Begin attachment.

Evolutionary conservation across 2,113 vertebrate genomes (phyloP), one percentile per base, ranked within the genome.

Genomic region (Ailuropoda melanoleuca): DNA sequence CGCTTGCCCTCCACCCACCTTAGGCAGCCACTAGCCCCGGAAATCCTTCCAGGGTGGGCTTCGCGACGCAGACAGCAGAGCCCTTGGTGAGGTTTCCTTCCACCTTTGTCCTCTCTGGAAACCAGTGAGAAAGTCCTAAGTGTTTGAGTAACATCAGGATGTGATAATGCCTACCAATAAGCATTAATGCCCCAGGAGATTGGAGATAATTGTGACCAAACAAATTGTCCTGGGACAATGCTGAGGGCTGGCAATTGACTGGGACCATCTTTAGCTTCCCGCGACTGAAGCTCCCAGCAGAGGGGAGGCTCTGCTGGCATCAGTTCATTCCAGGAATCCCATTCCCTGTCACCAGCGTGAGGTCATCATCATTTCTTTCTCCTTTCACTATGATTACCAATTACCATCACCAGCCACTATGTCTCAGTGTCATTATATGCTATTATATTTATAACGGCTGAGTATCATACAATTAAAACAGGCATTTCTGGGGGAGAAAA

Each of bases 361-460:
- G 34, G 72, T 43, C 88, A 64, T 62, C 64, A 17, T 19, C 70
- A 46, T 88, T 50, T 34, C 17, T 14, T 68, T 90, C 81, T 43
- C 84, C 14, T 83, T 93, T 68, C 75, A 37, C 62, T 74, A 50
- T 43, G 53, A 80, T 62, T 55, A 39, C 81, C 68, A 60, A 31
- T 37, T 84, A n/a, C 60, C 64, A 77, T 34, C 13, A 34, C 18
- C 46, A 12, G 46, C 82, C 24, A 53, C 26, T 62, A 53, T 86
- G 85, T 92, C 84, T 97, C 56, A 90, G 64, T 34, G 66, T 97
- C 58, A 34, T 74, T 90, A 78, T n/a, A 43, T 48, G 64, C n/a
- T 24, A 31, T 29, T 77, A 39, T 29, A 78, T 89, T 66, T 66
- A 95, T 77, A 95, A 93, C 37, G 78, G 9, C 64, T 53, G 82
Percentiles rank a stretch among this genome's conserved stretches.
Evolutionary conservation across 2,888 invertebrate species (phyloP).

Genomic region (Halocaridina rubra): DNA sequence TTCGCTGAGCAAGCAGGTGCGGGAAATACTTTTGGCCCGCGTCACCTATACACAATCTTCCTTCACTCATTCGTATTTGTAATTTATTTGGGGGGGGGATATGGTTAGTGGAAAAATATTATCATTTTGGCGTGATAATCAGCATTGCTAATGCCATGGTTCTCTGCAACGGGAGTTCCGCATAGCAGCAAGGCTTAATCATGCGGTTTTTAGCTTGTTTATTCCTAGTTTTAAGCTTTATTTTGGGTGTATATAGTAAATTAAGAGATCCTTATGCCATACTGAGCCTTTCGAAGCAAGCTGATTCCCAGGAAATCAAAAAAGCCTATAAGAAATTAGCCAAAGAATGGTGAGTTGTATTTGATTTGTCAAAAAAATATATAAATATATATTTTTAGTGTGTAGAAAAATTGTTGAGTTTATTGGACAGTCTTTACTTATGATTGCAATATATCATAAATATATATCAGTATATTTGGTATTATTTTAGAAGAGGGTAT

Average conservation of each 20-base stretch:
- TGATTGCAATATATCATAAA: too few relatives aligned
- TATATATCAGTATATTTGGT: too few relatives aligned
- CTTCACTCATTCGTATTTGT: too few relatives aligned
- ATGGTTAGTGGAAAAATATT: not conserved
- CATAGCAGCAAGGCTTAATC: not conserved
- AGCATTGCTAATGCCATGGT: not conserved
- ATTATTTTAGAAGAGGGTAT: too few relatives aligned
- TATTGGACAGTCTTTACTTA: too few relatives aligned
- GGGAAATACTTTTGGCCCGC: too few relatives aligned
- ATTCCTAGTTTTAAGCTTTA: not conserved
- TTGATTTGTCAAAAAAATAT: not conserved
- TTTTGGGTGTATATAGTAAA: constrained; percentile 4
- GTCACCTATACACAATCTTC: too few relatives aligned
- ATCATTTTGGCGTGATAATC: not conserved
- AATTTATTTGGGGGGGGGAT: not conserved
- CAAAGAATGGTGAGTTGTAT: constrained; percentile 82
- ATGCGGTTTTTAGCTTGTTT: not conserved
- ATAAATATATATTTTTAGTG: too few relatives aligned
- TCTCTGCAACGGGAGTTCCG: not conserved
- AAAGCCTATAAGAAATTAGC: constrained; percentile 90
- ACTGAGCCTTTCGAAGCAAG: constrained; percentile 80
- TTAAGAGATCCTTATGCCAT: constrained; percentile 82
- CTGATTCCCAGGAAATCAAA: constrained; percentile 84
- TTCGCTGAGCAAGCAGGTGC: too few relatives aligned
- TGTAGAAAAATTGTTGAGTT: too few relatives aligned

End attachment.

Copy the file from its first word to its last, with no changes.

Evolutionary conservation across 2,113 vertebrate genomes (phyloP), one percentile per base, ranked within the genome.

Genomic region (Ailuropoda melanoleuca): DNA sequence CGCTTGCCCTCCACCCACCTTAGGCAGCCACTAGCCCCGGAAATCCTTCCAGGGTGGGCTTCGCGACGCAGACAGCAGAGCCCTTGGTGAGGTTTCCTTCCACCTTTGTCCTCTCTGGAAACCAGTGAGAAAGTCCTAAGTGTTTGAGTAACATCAGGATGTGATAATGCCTACCAATAAGCATTAATGCCCCAGGAGATTGGAGATAATTGTGACCAAACAAATTGTCCTGGGACAATGCTGAGGGCTGGCAATTGACTGGGACCATCTTTAGCTTCCCGCGACTGAAGCTCCCAGCAGAGGGGAGGCTCTGCTGGCATCAGTTCATTCCAGGAATCCCATTCCCTGTCACCAGCGTGAGGTCATCATCATTTCTTTCTCCTTTCACTATGATTACCAATTACCATCACCAGCCACTATGTCTCAGTGTCATTATATGCTATTATATTTATAACGGCTGAGTATCATACAATTAAAACAGGCATTTCTGGGGGAGAAAA

Each of bases 361-460:
- G 34, G 72, T 43, C 88, A 64, T 62, C 64, A 17, T 19, C 70
- A 46, T 88, T 50, T 34, C 17, T 14, T 68, T 90, C 81, T 43
- C 84, C 14, T 83, T 93, T 68, C 75, A 37, C 62, T 74, A 50
- T 43, G 53, A 80, T 62, T 55, A 39, C 81, C 68, A 60, A 31
- T 37, T 84, A n/a, C 60, C 64, A 77, T 34, C 13, A 34, C 18
- C 46, A 12, G 46, C 82, C 24, A 53, C 26, T 62, A 53, T 86
- G 85, T 92, C 84, T 97, C 56, A 90, G 64, T 34, G 66, T 97
- C 58, A 34, T 74, T 90, A 78, T n/a, A 43, T 48, G 64, C n/a
- T 24, A 31, T 29, T 77, A 39, T 29, A 78, T 89, T 66, T 66
- A 95, T 77, A 95, A 93, C 37, G 78, G 9, C 64, T 53, G 82
Percentiles rank a stretch among this genome's conserved stretches.
Evolutionary conservation across 2,888 invertebrate species (phyloP).

Genomic region (Halocaridina rubra): DNA sequence TTCGCTGAGCAAGCAGGTGCGGGAAATACTTTTGGCCCGCGTCACCTATACACAATCTTCCTTCACTCATTCGTATTTGTAATTTATTTGGGGGGGGGATATGGTTAGTGGAAAAATATTATCATTTTGGCGTGATAATCAGCATTGCTAATGCCATGGTTCTCTGCAACGGGAGTTCCGCATAGCAGCAAGGCTTAATCATGCGGTTTTTAGCTTGTTTATTCCTAGTTTTAAGCTTTATTTTGGGTGTATATAGTAAATTAAGAGATCCTTATGCCATACTGAGCCTTTCGAAGCAAGCTGATTCCCAGGAAATCAAAAAAGCCTATAAGAAATTAGCCAAAGAATGGTGAGTTGTATTTGATTTGTCAAAAAAATATATAAATATATATTTTTAGTGTGTAGAAAAATTGTTGAGTTTATTGGACAGTCTTTACTTATGATTGCAATATATCATAAATATATATCAGTATATTTGGTATTATTTTAGAAGAGGGTAT

Average conservation of each 20-base stretch:
- TGATTGCAATATATCATAAA: too few relatives aligned
- TATATATCAGTATATTTGGT: too few relatives aligned
- CTTCACTCATTCGTATTTGT: too few relatives aligned
- ATGGTTAGTGGAAAAATATT: not conserved
- CATAGCAGCAAGGCTTAATC: not conserved
- AGCATTGCTAATGCCATGGT: not conserved
- ATTATTTTAGAAGAGGGTAT: too few relatives aligned
- TATTGGACAGTCTTTACTTA: too few relatives aligned
- GGGAAATACTTTTGGCCCGC: too few relatives aligned
- ATTCCTAGTTTTAAGCTTTA: not conserved
- TTGATTTGTCAAAAAAATAT: not conserved
- TTTTGGGTGTATATAGTAAA: constrained; percentile 4
- GTCACCTATACACAATCTTC: too few relatives aligned
- ATCATTTTGGCGTGATAATC: not conserved
- AATTTATTTGGGGGGGGGAT: not conserved
- CAAAGAATGGTGAGTTGTAT: constrained; percentile 82
- ATGCGGTTTTTAGCTTGTTT: not conserved
- ATAAATATATATTTTTAGTG: too few relatives aligned
- TCTCTGCAACGGGAGTTCCG: not conserved
- AAAGCCTATAAGAAATTAGC: constrained; percentile 90
- ACTGAGCCTTTCGAAGCAAG: constrained; percentile 80
- TTAAGAGATCCTTATGCCAT: constrained; percentile 82
- CTGATTCCCAGGAAATCAAA: constrained; percentile 84
- TTCGCTGAGCAAGCAGGTGC: too few relatives aligned
- TGTAGAAAAATTGTTGAGTT: too few relatives aligned